I also have extra No. 2 pencils up front, if you forgot to bring one. If you want, you can keep them. It’s on me.
There is another story I’d like to tell about my family. It’s about my favorite aunt, Queenie. She is a wonderful woman, and I have told her so much about all of you!
My aunt has always been an animal lover. Dogs, cats, gerbils, birds, horses, whatever. If it was an animal, she loved it.
Well, she got to know this one squirrel that lived in her backyard. She’d come out in the morning and give it a nut. It got to where the squirrel would show up every morning. You could set your watch by this squirrel.
My uncle Pete would always say, “Don’t give those good nuts to that rat!
Squirrels are pests!” And Queenie would say, “Pete, we’ve all got our place in this world, even that squirrel. Its job is to gather some nuts for the winter, and I’m gonna help it.” Uncle Pete would shake his head and grumble and go about his business.
By the way, remember that on the evaluations, “7” is the high number. Sometimes it can get confusing, but “1” is not like “#1,” as in “the best.” “1” is low. Very, very low.
Anyway, winter came one year. I was off at college by then, and my uncle was off, um, chopping firewood, I think, or maybe it was mining coal. It has been so long. Anyway, on one winter morning, the squirrel came up to the door, but Aunt Queenie didn’t come out. The squirrel must have been heartbroken. Queenie had never missed a day.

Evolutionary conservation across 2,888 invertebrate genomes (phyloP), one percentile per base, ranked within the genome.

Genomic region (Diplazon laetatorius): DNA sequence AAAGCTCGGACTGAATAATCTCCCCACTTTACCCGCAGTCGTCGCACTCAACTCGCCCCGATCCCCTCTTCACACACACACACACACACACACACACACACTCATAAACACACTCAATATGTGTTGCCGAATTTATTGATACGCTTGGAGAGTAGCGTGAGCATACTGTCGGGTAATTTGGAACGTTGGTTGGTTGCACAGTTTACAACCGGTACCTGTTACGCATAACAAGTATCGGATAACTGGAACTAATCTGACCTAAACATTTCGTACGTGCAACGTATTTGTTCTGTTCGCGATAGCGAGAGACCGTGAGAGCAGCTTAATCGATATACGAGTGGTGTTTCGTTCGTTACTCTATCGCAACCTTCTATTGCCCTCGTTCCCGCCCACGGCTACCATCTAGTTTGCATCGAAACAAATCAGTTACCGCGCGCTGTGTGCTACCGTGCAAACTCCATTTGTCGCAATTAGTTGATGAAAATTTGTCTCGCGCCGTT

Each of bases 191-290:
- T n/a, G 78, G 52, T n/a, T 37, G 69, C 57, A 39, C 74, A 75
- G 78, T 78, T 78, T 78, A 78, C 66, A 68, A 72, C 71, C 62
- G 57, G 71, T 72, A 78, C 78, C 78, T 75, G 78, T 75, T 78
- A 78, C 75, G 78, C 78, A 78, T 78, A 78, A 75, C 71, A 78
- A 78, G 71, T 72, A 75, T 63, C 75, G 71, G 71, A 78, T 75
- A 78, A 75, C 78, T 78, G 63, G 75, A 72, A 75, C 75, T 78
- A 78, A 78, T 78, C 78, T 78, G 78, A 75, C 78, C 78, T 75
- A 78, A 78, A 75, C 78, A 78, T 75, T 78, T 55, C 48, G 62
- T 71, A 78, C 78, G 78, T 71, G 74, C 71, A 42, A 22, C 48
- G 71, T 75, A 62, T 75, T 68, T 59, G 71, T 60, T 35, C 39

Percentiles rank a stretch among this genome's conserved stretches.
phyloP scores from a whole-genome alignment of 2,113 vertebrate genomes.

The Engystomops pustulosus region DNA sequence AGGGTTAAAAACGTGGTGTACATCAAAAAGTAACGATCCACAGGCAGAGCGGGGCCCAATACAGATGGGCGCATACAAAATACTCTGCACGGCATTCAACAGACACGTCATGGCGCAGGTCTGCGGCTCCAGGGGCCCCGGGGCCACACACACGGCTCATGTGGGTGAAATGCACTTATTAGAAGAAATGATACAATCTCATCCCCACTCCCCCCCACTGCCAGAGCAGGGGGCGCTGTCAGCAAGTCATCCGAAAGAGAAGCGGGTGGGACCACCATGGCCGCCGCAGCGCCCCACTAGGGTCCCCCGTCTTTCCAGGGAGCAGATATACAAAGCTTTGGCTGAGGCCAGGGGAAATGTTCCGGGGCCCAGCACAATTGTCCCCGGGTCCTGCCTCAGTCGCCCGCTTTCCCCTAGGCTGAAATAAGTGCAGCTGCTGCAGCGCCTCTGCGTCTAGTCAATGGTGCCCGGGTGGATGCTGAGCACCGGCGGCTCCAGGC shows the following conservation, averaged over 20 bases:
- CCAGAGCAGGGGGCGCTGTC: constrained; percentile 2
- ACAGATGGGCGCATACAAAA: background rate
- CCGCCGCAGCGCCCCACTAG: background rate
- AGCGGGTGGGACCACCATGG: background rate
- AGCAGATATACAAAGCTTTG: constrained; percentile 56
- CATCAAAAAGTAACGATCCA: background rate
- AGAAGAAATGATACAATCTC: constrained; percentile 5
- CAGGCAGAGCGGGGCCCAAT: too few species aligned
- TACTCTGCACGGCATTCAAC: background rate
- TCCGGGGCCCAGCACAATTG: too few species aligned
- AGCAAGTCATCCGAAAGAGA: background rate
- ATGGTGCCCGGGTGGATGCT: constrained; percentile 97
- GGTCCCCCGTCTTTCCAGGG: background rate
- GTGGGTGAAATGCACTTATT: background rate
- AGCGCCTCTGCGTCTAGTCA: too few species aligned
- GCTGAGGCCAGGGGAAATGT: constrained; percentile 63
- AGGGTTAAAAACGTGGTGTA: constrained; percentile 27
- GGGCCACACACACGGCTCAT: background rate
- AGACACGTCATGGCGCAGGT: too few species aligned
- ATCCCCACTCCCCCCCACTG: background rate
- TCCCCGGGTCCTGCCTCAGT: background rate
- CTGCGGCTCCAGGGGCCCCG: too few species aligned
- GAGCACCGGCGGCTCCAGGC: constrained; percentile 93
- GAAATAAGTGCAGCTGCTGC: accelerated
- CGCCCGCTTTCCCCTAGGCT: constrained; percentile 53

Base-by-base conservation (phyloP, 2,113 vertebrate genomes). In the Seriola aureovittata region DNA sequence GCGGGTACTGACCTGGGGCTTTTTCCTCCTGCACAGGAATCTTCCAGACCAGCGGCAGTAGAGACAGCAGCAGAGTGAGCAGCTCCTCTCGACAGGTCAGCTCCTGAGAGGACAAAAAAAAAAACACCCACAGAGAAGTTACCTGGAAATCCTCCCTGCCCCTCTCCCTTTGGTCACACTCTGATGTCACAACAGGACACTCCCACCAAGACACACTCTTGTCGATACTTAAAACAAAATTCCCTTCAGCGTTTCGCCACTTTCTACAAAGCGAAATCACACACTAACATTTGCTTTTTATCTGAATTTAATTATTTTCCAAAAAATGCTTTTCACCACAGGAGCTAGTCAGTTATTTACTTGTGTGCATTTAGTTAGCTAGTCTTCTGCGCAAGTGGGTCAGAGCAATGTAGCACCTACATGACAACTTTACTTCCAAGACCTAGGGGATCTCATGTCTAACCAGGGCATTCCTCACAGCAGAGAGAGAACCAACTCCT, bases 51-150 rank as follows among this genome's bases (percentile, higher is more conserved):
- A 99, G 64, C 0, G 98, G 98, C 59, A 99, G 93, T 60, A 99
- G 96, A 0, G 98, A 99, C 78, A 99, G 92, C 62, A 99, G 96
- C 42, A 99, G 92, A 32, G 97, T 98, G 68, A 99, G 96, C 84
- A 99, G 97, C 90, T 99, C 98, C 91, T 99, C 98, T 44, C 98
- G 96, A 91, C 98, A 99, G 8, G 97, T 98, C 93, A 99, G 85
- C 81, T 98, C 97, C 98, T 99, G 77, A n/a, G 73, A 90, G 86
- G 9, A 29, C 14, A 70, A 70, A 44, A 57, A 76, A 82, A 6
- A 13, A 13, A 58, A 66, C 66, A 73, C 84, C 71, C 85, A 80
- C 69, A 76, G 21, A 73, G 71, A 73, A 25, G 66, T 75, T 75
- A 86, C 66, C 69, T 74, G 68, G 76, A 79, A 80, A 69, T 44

Well, the reason she missed that day is that she was lying, passed out, on the kitchen floor. She’d had a stroke and fallen down and hit her head on something.
About 30 minutes later, the paramedics showed up, and thank God they did, they saved Queenie’s life. But here’s what baffled Uncle Pete: How did the medics know to come? Queenie couldn’t have dialed 911 in her state, and no one else lived around for miles.
It wasn’t until the next morning that Pete figured it out. He walked out to the backyard to rake some leaves, and right there on the ground, in real big letters, was the word “HELP.” That little squirrel had used his entire
stash of winter nuts to spell out the word. Every last one. For Queenie.
Apparently, a news helicopter was flying over and saw it, and the rest is history. I’ll tell you, I’ll never forget how my aunt’s little acts of kindness, to a single small rodent, ended up saving her life.
And that’s why I want to thank all of you. You have been like a squirrel to me.
Well, with that, I will wrap up our term. We’ve had a great semester. I know that sometimes I can have an edge, and I have really worked on that, especially after the crying incident, and the screaming incident, but I feel like things have been really good since then. The course platform issues, just for the record, are out of a professor’s control. This has all been fun. It was always fun.
I hope you will all keep in touch with me, and if I can get you jobs, I will.
Very high-paying jobs. Thank you all.
No, on second thought, thank Tad.”